Hey, Scripting Guy! I am wondering if it would be possible to have a box that included several items in it. I would then like to be able to choose an item from that box and use it elsewhere in the script. I know it can be done, because I see it in Windows programs all the time. I just am not sure what it is called, and therefore am having a problem finding information about how to accomplish this using Windows PowerShell.
Microsoft Scripting Guy Ed Wilson here. My friend, Don, has been in Australia for the last few weeks and he has been posting lots of pictures on Facebook. This got me looking at some of the pictures I took during my various trips down under. I took in the following picture in Surfers Paradise on the Gold Coast of Australia.
The first thing you will want to do, NH, is to ensure you have downloaded a copy of SAPIEN’s PrimalForms Community Edition. This was mentioned in yesterday’s Hey, Scripting Guy! post. You will also want to review yesterday’s Hey, Scripting Guy! post, if you did not read it, because it talks about the naming of controls as well as working with label and button controls—procedures used in today’s Hey, Scripting Guy! post.
After you have installed PrimalForms, open it and drag a List Box control to the Windows Form. The ListBox class is documented on MSDN, and contains a number of methods and properties. As you are dragging the List Box onto your form, keep moving your mouse until the blue guidelines indicate you are close to the right side of your form. At this point, you can release your mouse button. This is shown in the following image.
After you have added the list box, on the right side of the screen in the Data section, click the Items Collection button, as shown in the following image.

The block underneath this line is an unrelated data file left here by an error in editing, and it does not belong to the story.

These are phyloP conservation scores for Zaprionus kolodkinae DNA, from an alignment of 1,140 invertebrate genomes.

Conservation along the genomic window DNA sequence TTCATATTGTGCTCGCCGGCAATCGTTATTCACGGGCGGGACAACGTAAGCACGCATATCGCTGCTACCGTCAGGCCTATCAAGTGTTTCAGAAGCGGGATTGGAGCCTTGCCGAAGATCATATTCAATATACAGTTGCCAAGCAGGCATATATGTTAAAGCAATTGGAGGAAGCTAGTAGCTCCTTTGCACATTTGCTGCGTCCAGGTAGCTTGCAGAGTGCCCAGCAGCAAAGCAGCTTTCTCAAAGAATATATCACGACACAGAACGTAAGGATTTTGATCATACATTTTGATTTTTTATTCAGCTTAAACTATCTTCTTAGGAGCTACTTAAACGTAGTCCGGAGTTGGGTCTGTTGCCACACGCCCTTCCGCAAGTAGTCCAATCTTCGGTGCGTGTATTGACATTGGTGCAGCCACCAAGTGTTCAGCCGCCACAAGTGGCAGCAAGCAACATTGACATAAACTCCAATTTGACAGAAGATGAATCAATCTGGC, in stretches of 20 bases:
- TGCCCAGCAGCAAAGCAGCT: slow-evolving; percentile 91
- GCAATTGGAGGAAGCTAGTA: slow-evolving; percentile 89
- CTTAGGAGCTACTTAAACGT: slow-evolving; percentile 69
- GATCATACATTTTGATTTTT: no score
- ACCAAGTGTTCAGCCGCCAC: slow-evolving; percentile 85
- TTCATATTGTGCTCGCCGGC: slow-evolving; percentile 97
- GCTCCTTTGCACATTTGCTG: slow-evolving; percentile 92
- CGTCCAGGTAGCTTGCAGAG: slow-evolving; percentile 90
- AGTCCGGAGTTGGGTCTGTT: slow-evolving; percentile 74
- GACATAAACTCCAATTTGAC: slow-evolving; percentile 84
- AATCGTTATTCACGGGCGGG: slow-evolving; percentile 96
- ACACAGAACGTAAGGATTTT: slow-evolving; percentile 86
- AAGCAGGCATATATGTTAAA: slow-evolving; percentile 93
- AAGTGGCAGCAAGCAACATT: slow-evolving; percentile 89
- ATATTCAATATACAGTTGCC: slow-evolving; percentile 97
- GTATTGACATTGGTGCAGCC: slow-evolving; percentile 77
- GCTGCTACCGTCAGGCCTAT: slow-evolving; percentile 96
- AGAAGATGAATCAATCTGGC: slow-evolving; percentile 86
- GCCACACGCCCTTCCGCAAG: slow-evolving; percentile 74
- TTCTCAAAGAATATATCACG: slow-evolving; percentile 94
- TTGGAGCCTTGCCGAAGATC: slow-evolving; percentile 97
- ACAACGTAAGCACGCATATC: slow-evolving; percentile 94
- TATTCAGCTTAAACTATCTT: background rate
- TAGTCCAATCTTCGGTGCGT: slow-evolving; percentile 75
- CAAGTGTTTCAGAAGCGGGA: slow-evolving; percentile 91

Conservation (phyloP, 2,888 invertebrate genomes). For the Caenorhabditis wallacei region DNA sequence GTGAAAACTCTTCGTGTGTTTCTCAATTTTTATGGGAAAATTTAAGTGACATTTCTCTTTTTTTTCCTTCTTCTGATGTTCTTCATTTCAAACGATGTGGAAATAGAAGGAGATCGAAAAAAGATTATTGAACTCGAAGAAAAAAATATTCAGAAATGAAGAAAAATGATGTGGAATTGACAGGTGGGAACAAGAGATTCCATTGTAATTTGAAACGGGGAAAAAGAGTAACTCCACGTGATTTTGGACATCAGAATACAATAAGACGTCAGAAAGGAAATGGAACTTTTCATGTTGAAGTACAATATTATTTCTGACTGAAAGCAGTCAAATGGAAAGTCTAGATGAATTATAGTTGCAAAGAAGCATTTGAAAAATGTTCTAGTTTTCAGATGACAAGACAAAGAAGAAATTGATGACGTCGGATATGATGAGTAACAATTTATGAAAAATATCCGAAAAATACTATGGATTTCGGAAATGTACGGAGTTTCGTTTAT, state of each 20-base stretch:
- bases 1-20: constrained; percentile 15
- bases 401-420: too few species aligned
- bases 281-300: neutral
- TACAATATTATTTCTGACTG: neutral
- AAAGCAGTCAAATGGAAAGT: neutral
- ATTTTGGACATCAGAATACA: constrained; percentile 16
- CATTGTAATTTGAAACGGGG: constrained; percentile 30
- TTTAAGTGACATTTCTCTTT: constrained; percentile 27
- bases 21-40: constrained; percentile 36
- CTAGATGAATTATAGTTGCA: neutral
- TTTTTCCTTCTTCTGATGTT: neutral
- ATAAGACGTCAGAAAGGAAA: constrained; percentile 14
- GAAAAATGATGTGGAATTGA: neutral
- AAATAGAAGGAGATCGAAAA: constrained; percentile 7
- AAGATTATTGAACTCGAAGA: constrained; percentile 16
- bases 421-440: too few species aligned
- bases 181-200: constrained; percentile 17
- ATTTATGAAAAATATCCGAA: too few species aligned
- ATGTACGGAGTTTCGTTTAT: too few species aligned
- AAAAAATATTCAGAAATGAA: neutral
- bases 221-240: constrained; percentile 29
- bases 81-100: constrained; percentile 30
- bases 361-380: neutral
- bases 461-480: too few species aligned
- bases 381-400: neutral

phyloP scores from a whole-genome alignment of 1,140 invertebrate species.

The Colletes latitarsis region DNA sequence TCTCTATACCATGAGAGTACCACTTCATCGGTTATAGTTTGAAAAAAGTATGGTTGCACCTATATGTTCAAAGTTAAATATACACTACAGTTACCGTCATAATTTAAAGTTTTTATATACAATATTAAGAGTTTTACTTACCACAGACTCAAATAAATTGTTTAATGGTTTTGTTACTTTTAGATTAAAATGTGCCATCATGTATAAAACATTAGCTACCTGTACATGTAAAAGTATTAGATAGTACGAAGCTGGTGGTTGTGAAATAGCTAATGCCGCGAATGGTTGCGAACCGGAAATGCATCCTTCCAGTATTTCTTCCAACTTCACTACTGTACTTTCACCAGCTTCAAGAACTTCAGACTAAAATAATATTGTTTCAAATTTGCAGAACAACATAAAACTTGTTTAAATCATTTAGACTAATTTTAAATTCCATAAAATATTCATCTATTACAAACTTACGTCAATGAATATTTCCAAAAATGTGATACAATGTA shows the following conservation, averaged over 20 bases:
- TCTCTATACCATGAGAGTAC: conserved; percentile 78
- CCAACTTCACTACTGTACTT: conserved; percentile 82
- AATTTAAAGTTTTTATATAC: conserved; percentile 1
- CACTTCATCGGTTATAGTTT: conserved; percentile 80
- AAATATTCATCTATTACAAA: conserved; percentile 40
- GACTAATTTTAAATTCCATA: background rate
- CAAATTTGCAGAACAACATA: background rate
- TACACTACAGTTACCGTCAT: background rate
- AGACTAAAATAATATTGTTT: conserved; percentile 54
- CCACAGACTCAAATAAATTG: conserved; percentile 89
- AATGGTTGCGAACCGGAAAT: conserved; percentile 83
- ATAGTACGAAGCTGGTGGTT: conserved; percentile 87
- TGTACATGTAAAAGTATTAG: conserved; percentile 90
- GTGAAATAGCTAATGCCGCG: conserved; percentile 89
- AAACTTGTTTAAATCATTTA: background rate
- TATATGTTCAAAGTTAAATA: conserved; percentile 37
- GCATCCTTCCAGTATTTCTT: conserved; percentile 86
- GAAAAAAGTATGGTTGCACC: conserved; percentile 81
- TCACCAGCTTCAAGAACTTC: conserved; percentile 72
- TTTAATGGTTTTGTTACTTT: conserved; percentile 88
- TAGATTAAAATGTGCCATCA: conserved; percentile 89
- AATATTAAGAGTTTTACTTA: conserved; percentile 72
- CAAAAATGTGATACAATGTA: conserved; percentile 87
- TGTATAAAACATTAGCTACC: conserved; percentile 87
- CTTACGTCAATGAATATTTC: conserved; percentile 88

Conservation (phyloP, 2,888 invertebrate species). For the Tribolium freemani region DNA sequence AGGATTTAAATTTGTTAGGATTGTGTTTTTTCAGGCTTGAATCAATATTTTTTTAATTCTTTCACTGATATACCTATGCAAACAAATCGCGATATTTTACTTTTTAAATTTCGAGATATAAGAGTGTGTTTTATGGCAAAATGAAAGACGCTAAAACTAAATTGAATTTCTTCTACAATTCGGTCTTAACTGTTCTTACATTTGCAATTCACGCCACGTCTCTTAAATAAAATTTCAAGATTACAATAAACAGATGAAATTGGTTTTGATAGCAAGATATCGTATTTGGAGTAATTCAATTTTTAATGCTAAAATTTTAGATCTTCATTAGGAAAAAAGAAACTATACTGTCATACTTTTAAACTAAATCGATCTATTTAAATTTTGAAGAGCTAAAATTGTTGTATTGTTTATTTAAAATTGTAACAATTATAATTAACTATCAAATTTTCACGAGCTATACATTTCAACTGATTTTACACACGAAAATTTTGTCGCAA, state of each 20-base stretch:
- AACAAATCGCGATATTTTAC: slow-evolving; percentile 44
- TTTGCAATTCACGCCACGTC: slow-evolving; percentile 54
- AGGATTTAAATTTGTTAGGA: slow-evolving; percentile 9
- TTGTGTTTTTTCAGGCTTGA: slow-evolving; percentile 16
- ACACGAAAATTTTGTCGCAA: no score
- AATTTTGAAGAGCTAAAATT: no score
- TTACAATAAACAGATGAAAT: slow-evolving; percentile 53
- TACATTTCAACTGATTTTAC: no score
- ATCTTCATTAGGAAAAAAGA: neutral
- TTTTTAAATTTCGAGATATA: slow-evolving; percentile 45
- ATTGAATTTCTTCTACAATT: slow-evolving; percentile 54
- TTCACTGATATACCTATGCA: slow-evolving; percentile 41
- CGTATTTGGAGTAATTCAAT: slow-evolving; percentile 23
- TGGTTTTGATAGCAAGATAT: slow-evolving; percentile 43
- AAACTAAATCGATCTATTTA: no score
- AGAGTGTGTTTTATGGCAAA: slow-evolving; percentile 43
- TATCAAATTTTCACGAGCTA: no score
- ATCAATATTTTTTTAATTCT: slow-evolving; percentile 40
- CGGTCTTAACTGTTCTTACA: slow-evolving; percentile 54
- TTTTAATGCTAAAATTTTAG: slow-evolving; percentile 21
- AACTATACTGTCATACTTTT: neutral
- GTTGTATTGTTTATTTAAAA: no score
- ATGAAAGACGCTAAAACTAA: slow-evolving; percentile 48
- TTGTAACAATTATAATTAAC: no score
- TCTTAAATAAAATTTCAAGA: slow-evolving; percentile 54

Now the String Collection Editor appears. This editor will allow you to add items that will appear in the list box when the code is run. If you have only a few items that will never change, this is a great way to add information to the list box. As shown in the following image, add only one item per line.
Name the list box lb_List. Now add two label controls to the form. As you drag the controls, use the blue guidelines to help with alignment, as shown in the following image.
Name the top label lbl_SelectedText and the bottom lbl_Select. Set the text property of lbl_SelectedText to Text, and the text property of lbl_Select to Selected. Now drag a button control to the form. Name the button control btn_Update, and set the text property of the button control to Update. Your form should look similar to the one shown in the following image.
It is now time to wire up the OnClick event for the btn_Update. NH, what you need to do is retrieve the selected item from the list box. Luckily, there is a SelectedItem property from the ListBox class that will retrieve that information for us. Assign that value to the Text property of the lbl_SelectedText control. This is the same type of thing we did yesterday with the Scripting Guys’ clock. The applicable code is seen here:
#Provide Custom Code for events specified in PrimalForms.
#TODO: Place custom script here
$lbl_SelectedText.Text = $lb_list.SelectedItem
When the ListBox1.ps1 script runs, select the first item and then click Update. Notice that the text of the label has changed, as shown in the following image.
NH, that is all there is to using the list box control in Windows PowerShell. The complete text of the ListBox1.ps1 script is on the Script Center Script Repository. Graphical Windows PowerShell Week will continue tomorrow.
If you want to know exactly what we will be looking at tomorrow, follow us on Twitter or Facebook. If you have any questions, send e-mail to us at firstname.lastname@example.org or post your questions on the Official Scripting Guys Forum. See you tomorrow. Until then, peace.
Ed Wilson and Craig Liebendorfer, Scripting Guys